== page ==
The Sustainable Dairying: Water Accord is set to be in place for the start of the dairy season in August, and will cover all of the country’s 12,000 dairy farmers, not just Fonterra suppliers. Every Fonterra farmer’s annual Farm Dairy and Environmental assessment and the company’s conditions of supply require all Accord-type waterways to be fenced by the end of this year. But fencing off waterways is only part of the sustainable dairying equation – dairy farmers also need to get their heads around how to plant and manage their riparian areas.

This straight talking workshop has been specifically designed for dairy farmers, by dairy farmers, all locals and all experienced tree planters, and will particularly look at how riparian planting can provide cost effective, sustainable long term land use solutions. . .

Sweet as! Long hot summer results in delicious tomato crop at great prices:

The long hot summer has proved the ideal climate for tomato growing, with a bumper crop of sweet ripe fruit.

TomatoesNZ, Vice Chairman, Frank Van Rijen said that with tomatoes retailing around $2/kg it’s an ideal time to enjoy plenty of your favourite tomato recipes.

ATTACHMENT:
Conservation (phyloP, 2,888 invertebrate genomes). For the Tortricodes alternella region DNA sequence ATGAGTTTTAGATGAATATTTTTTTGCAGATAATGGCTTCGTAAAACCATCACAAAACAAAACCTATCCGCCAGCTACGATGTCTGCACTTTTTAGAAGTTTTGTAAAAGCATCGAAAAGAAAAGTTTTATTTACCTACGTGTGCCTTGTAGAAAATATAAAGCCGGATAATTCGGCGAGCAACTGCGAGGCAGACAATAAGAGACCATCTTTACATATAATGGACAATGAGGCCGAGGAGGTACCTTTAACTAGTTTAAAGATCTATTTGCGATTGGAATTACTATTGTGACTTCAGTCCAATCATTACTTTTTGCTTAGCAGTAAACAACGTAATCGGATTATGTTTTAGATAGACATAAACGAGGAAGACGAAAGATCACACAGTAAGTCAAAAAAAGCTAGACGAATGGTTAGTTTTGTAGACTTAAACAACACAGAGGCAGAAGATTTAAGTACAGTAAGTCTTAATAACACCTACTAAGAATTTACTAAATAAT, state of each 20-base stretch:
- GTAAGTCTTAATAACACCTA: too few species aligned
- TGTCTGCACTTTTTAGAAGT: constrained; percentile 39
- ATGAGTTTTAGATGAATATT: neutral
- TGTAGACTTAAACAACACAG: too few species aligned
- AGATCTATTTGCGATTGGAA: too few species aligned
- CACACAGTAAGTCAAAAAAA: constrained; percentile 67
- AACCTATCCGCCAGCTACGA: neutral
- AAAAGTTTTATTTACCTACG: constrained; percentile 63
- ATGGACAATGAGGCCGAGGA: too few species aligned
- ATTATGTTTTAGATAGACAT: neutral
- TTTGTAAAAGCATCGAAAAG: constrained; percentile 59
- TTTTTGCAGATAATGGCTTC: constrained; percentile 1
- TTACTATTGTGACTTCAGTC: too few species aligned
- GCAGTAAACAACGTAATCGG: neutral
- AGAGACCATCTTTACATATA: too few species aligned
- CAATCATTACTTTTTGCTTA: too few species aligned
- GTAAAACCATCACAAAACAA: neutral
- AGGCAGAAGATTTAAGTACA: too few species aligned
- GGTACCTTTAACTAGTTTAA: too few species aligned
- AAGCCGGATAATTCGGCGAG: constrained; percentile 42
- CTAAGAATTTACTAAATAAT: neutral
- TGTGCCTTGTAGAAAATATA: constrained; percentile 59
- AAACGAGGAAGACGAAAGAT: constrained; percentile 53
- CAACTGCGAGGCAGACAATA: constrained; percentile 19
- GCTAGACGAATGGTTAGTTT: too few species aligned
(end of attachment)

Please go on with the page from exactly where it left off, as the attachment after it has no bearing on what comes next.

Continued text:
“Fresh tomatoes are great eating and excellent value right now,” said Mr Van Rijen. “If you are planning on making preserves or pasta sauces or soups to bottle or freeze for winter, then this is also the ideal time to take advantage of great seasonal prices. . .

Organic Lamb All About Queenstown:

Twin Rivers Organic Lamb launches today to bring local organic lamb cuts and whole lambs to Queenstown through its online store.

“The need to localise food and celebrate New Zealand Produce is so important. We want to share that with kiwis in a way they can relate to though.”

“People live in Queenstown for the lifestyle and that’s what we wanted to promoteeating quality meat and produce with good friends and family in a beautiful place. We love it.” Said company Director Dave Hockly. . .

Young talent to be tested in Gore:

Eight of the best Young Farmers will be competing at the Otago-Southland Regional Final Saturday 23 March in Gore for the 2013 ANZ Young Farmer Contest.